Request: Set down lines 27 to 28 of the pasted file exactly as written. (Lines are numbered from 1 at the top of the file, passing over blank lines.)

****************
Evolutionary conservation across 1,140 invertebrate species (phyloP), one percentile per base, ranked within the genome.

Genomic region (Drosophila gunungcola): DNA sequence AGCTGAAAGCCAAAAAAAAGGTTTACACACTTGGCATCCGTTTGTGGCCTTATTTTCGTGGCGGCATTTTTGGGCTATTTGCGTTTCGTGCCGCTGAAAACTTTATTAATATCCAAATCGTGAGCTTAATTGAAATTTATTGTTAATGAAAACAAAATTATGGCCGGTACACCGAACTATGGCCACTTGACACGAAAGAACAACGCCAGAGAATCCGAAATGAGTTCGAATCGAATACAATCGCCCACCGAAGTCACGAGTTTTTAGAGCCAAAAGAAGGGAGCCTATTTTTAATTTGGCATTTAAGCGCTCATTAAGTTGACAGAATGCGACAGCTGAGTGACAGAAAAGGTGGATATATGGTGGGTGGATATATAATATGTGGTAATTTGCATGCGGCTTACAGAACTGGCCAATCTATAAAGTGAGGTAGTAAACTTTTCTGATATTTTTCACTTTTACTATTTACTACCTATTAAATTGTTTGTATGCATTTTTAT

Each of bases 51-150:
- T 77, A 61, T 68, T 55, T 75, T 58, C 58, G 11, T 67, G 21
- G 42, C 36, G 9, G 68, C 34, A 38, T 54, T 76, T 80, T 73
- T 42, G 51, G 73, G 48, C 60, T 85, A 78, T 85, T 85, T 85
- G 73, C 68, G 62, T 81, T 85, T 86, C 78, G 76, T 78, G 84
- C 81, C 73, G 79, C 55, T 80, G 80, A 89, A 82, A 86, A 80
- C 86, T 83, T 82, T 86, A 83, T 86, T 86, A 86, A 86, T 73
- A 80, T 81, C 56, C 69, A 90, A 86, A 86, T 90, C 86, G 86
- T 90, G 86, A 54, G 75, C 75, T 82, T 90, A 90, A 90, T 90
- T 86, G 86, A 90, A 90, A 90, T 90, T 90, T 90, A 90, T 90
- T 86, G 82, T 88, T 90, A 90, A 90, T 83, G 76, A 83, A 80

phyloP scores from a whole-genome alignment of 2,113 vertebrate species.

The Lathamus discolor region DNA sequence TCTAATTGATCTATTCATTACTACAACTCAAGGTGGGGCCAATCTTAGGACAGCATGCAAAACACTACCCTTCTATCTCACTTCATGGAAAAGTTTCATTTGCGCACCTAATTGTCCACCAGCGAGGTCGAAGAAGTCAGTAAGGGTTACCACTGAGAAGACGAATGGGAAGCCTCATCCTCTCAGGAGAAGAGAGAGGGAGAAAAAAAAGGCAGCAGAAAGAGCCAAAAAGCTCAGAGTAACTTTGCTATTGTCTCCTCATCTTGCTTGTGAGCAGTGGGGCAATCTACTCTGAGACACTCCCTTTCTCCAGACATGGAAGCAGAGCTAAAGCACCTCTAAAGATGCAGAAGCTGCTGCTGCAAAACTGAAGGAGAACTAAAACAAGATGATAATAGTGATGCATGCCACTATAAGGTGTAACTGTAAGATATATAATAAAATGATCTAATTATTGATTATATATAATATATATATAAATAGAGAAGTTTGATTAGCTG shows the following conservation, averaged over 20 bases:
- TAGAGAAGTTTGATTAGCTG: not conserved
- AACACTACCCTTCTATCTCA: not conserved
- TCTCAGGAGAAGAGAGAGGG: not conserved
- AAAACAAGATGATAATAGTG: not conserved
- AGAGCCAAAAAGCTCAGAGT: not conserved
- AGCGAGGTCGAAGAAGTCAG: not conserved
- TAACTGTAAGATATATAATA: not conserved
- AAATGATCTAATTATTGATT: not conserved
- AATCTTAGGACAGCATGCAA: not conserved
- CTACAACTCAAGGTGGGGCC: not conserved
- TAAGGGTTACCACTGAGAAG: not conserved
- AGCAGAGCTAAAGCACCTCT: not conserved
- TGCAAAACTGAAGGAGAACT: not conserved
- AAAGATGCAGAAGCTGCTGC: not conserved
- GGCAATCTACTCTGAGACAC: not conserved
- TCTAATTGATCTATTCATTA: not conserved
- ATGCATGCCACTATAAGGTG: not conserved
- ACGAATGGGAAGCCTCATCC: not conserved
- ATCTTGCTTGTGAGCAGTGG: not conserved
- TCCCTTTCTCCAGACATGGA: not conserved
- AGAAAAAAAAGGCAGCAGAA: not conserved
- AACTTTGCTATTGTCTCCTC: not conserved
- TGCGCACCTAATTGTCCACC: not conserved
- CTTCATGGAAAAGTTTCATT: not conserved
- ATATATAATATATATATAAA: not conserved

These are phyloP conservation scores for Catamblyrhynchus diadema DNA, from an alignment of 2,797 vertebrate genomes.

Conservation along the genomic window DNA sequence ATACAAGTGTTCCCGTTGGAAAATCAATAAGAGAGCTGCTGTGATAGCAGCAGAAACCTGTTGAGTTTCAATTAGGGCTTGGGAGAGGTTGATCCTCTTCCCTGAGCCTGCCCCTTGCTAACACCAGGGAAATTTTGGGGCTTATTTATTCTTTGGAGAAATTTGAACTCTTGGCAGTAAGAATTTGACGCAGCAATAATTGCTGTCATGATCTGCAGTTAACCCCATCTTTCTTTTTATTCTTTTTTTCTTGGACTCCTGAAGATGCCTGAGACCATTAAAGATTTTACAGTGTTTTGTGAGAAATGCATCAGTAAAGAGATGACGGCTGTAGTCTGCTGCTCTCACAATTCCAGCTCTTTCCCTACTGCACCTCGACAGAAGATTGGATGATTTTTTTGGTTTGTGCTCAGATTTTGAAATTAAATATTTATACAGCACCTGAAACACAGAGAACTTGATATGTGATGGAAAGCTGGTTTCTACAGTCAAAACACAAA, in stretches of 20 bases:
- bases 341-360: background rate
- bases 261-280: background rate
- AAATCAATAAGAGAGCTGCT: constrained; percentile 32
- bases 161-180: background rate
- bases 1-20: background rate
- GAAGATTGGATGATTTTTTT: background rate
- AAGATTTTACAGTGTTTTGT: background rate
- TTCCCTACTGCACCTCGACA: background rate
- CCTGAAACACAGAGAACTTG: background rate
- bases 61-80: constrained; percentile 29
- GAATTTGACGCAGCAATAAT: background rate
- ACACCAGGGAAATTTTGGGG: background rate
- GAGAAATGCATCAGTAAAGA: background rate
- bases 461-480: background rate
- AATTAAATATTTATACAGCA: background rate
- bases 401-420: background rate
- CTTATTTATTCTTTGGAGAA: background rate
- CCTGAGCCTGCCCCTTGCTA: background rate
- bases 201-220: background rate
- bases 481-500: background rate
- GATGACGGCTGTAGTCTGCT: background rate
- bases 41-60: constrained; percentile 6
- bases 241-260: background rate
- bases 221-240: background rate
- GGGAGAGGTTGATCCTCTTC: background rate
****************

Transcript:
- AGCAGAGCTAAAGCACCTCT: not conserved
- TGCAAAACTGAAGGAGAACT: not conserved